When I wrote my book, How to find a Job in 6 weeks, almost 7 years ago, I dedicated a whole chapter to the hidden job market and I researched this phenomenon to find proof of this sea of jobs. I attended seminars and even paid good money pretending I was out of work by attending career transition programs, at a lofty expense.

What I found was incredible and consistent throughout; an elaborate sales training program re-packaged into a networking platform for job hunters to generate leads. And leads for what? It was leads to people, by way of referral, who are in the know about untapped and hidden jobs. Wow! It was a sales lead and networking program that also involved cold calling prospects that have the ability to make hiring decisions.

So there is no hidden job market and by definition it can’t exist. To assume one does exits would be saying that employers are deliberately disguising or hiding their job vacancies. That is, jobs that are not advertised by internal job boards, newspapers, online or anywhere else. For a small proportion of jobs, employers may ask a recruitment agency to research candidates confidentially or perhaps the hiring manager has knowledge or a relationship with someone containing specialist skills that goes back many years. However, that is not a hidden job market but a select and very small proportion of jobs that are recruited outside traditional advertised means. Hardly the sea of jobs referred to as the hidden job market.

So how big is the hidden job market? 70%, 75% or 80% I hear you say? This is nothing but statistical  nonsense of the best kind that cannot be justified. The hidden job market is no way as large as proposed. US Government Bureau of Labor  Statistics in a regular report called JOLTS stated in 2010 that 40,831,000 hires were made. Of this number 25,490,000 were advertised positions.  The difference is 15,341,000 or 38% that falls into the category on unpublished jobs. This is significantly lower that the touted 75% hidden job market.

So, is there a place for networking in your job search tool kit? The answer is yes, and concept of networking as a job search tool must be part of your toolkit when looking for work and not discounted. It should work together as part of a suite of job search methods, and more importantly should be targeted at high value contacts and  people who are genuinely interested in helping you.

Looking for a job by networking is about relationships you have built over time with people in your industry and profession you trust. These are people who are more likely to assist you or direct you to job opportunities that you are not aware because there is a mutual concern for you. The solution to the hidden job market is to engage in sensible networking principles that may assist you in tapping into a less inflated number of unpublished opportunities.

Stealth Performance Management – When you don’t see it coming…

stealth

 It’s cloak and dagger stuff. Or at least, this type of behaviour went out of fashion during the dark ages of autocratic and control freak management. However be warned, not everything is what it seems to be and you should always twist your head sideways  from your computer to see what’s around the corner. Maybe you can’t see it coming…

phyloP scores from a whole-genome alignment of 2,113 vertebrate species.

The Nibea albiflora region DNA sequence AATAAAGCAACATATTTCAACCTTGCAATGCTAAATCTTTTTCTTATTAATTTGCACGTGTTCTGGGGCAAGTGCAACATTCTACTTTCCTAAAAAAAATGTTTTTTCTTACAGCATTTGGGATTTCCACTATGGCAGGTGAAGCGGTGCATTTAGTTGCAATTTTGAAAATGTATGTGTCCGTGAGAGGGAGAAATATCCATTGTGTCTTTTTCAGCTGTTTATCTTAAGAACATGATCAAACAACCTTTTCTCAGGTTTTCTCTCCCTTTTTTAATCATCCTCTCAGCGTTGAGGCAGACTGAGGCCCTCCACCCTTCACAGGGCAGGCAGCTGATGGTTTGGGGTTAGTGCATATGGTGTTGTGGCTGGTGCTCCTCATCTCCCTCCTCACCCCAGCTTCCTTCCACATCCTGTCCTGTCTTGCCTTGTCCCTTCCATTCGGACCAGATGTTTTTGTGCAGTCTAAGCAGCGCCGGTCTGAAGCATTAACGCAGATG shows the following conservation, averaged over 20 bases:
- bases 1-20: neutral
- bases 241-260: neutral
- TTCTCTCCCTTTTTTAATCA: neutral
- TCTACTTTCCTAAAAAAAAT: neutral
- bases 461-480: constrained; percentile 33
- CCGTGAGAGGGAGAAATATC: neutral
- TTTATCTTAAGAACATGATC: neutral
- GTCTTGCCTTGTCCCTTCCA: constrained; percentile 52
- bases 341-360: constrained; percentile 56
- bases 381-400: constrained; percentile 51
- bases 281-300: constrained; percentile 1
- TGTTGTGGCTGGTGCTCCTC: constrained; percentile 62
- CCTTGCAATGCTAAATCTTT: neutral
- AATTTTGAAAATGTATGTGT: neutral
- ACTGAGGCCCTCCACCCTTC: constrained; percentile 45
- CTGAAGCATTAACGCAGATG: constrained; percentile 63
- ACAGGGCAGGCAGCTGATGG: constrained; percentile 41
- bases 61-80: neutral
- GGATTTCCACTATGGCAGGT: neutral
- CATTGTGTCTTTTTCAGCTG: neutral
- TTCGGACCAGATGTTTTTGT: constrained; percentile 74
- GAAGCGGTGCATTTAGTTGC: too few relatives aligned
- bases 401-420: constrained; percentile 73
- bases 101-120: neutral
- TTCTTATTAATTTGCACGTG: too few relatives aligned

In my book, how to find a Job in 6 weeks, I discuss the importance of trying to hold onto your job and resolve issues that may plague your portfolio from time to time. That is because its better to be gainfully employed when seeking work rather than unemployed and having to provide a half baked reason why it was imperative you resign from your job. In this context though, we have to be fair also and understand that some actions are beyond your control, and despite every good intention you may have, when your manager decides to go stealth and apply unethical means to push you out the door, that becomes a difficult proposition for anyone to contemplate.

I had a call from a colleague that was distressed about a conversation he had with his boss. He was called into a discussion at short notice disguised as a chat. He was told, its just a chat, and not a performance discussion, however, they wanted to discuss some aspects of his work. If it’s not a performance discussion then why is someone else in the room taking notes? This is when the lines get blurred and stealth management sets-in. The discussion did not go well and my colleague was dragged into a performance review unknowingly. Several aspects about his work performance were raised. He was caught unaware and did not see it coming. There had been no prior performance discussion or concerns raised by his boss.

The best way to protect yourself against stealth management is to follow some guiding principles;

  1. Ask you boss if you are having a performance discussion?
  2. If the chat metamorphosis into a performance discussion you have a right to stop the meeting
  3. You also have a right to have the performance concerns addressed in a formal letter with examples and evidence of poor performance so that you may respond accordingly
  4. You need to check if there is a policy for managing performance, performance improvement plans, in your business and whether your boss has followed procedure
  5. If you do meet again for a formal performance discussion you have the right to a support person
  6. You may need to seek advice from a lawyer or employee advocate to understand your rights during the process
  7. Stay calm and don’t panic during the initial chat, it will hurt you and you will feel let down,however you should maintain your composure.

If you follow these basic principles, your boss will recognise that his conduct in managing the process is now being questioned. Your boss is not above procedure and needs to tow the line also. It just so happens that every once and a while they think they can apply pressure techniques outside a fair process and get away with it. Who knows, maybe they have done it before and got away with it?

And don’t be hard on yourself, sometime these carefully orchestrated events are hard to detect, and we don’t see it coming…